• My friend Doug coming to get me and going back into the cold to get my prescription filled.
  • The bronchoscopy and the night in a hospital bed with oxygen recovering the strength to go home.
  • My friend Maychai taking me home that second time, leaving me with a lovely dinner of holiday leftovers.
  • The short call with my parents (I still couldn’t breathe well) with an easy disclosure because of how positively they had reacted to my coming out many years earlier.
  • The daily phone calls I got through the holidays from the immune deficiency doctor checking on my pneumonia recovery.
  • The easy consent to the HIV test when I already knew what the result would be.
  • The secondary shock of the first CD4+ count (it was 4).
Those little snapshots of a crazy time that changed my life. I think about them anew each year at this time. How about some updates?
  • Not being able to breathe remains one of the things that scares me the most, so I’m very proactive about protecting myself from respiratory illnesses (vaccines, baby!).
  • My doctor has now retired and I am seeing another doctor. I’m left, however, with a lasting appreciation of my doctor’s respecting my stupid decisions along the way to not be tested for HIV, even as he gently pushed me to. That respect gave me the confidence that is so very necessary in a doctor-patient relationship.
  • We lost Doug in 2014 and I miss him every day. I do go through cycles of seeing different friends more or less often over time, but I will always appreciate the easy comfort I feel with them, and the sense that I can count on help when I need it. A solid circle of friends is so precious.
  • I remember the nurse who found me a bed in the hospital the night after my bronchoscopy when I was too weak and oxygen-deprived to go home and take care of myself. He was doing his job, but doing it well and with compassion, and I will always appreciate that.
  • More friends. Maychai was my colleague and continues to be my friend. I don’t see her enough, but I always have a lovely time when I do.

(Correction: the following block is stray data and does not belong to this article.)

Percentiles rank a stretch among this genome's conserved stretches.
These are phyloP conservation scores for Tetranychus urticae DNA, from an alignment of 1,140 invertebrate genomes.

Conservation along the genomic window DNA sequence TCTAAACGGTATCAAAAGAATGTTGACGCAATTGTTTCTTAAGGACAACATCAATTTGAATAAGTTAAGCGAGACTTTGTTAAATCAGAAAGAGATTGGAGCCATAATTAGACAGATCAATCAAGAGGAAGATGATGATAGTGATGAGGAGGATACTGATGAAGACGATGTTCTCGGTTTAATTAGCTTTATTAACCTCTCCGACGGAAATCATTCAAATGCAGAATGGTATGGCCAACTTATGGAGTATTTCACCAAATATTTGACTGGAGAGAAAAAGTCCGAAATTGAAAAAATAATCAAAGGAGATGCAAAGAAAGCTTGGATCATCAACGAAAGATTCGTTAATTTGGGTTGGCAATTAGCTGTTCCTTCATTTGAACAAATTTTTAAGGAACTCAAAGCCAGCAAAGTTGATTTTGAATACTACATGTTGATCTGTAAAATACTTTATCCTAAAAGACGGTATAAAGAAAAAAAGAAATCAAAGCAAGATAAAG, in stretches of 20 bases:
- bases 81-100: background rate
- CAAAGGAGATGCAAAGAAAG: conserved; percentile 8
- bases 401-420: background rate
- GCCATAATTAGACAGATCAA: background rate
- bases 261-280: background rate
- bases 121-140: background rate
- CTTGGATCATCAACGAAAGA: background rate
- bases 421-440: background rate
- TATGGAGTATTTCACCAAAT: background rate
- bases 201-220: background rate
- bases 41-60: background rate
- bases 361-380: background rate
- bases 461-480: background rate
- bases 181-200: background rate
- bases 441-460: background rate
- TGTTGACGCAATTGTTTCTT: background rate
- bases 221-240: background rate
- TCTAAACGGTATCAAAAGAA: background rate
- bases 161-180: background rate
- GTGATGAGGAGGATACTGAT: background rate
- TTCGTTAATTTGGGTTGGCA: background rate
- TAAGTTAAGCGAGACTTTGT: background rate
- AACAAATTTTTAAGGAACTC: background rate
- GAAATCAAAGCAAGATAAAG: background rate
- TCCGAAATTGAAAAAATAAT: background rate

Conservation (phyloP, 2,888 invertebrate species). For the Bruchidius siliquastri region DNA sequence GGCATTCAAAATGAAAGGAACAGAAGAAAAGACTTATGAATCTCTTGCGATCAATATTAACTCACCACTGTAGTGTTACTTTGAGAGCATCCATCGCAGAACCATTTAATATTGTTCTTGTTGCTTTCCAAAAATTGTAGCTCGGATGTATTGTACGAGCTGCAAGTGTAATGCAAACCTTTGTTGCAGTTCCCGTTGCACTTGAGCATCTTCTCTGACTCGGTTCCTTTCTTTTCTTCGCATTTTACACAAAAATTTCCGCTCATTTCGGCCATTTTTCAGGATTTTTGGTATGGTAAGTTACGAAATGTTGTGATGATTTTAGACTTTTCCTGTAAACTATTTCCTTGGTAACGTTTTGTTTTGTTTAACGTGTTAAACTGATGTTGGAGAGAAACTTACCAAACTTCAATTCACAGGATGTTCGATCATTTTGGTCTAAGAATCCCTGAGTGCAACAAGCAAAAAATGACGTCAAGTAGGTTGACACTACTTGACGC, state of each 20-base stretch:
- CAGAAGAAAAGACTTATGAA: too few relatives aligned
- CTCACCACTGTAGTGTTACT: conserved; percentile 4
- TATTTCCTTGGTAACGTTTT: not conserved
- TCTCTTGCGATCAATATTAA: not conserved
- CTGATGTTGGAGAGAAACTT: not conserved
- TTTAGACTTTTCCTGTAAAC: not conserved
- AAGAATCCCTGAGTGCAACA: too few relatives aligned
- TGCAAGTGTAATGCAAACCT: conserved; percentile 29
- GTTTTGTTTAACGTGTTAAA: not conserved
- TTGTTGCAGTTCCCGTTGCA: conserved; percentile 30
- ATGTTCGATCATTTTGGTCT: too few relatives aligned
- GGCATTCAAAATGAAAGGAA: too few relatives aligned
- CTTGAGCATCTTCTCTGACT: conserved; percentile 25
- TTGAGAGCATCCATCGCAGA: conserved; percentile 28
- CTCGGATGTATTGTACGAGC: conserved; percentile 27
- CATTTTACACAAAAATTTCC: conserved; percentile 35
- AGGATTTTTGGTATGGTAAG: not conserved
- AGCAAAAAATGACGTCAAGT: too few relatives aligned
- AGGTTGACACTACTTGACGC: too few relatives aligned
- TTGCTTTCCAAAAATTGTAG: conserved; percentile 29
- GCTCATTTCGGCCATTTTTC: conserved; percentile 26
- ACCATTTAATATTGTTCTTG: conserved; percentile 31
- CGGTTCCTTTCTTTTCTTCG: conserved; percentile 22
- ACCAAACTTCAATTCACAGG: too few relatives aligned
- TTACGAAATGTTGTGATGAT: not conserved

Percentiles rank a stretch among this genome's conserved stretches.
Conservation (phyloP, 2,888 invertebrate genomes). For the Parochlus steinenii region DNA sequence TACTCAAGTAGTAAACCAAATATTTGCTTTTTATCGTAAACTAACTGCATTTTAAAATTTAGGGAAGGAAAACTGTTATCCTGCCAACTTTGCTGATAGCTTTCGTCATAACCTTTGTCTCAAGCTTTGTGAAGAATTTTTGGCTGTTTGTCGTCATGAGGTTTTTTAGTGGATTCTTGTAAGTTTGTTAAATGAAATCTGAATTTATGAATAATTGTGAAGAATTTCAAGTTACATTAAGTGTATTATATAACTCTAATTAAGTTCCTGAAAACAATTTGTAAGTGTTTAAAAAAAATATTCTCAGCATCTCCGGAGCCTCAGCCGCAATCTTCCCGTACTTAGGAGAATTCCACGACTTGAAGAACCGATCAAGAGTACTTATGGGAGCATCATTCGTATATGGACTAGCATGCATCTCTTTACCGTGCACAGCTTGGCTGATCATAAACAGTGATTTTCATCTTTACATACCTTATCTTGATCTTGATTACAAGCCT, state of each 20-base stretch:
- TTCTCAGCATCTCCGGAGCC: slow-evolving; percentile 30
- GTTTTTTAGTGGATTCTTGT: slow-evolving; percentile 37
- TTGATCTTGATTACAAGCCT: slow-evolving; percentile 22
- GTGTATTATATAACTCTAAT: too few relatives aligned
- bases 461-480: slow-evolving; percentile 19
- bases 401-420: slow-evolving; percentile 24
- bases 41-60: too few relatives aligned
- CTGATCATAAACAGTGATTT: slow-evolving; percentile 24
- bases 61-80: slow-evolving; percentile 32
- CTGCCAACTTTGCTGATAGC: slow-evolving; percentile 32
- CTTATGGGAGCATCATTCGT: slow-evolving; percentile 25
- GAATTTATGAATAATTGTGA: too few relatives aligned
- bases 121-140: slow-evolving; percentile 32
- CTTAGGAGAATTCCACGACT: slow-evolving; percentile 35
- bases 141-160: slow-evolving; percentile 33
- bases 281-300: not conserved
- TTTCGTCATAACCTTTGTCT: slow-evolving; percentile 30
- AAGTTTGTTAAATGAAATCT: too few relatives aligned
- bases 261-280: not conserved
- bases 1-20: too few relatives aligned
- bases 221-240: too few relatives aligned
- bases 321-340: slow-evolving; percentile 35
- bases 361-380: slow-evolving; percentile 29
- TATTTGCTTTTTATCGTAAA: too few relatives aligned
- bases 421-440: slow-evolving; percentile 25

• The unreservedly positive reaction I got from my parents to my coming out as gay was so important to me. After years of anguish and fear of rejection, I got their loving support and I knew 16 years later that my HIV diagnosis was not something I had to hide from them either. I don’t have Mum anymore, but I have Dad and I enjoy talking to him every week and visiting him, though less often than I should.
  • So many of our encounters with the medical system can seem devoid of actual human feeling — they are understaffed and overwhelmed — that it is always a refreshing surprise to be on the receiving end of someone going out of his or her way to check up on you. That almost everyone has a story about that one health care provider (or more) who went the extra distance and provided a touch of humanity in a time of distress is so much truer an indication of the humanity that is there every day.
  • When you’re ready for something, it’s always easier. I spent quite a number of years resisting taking an HIV test because I feared it would be positive and didn’t know if I could handle it, even with the solid support network I had and continue to have. You can really do anything with support and a crisis like the one I lived 18 years ago really underlines that for me.
  • I still have a low CD4+ count. It isn’t 4, but more like 260, still lower than it ought to be and low enough for me to be able to cling to a bit of my personal pessimism. But beyond the odd cold that lasts longer than it should and a couple of bouts of gastro-intestinal problems after travel to exotic places I have been pretty healthy this whole time and never had to stop working.
I know that some in my community will balk at my use of “AIDS” as opposed to HIV, but I have that badge (had my AIDS-defining illness), so choke on it, kids! I use it for the shock value, for the recognition it gets among the less-informed. I also use it knowing that its meaning has changed: AIDS used to be a prognosis, and not a good one; now it is a diagnosis and while that is also not good, it is entirely possible to leave it behind and find your health.

And just to do that thing that drives me crazy when uttered without explanation: getting HIV has had some positive impacts in my life, if you’ll pardon the pun, but impacts that you can also get without the HIV, but with a little introspection and reconsideration of values.

Happy AIDSiversary to me!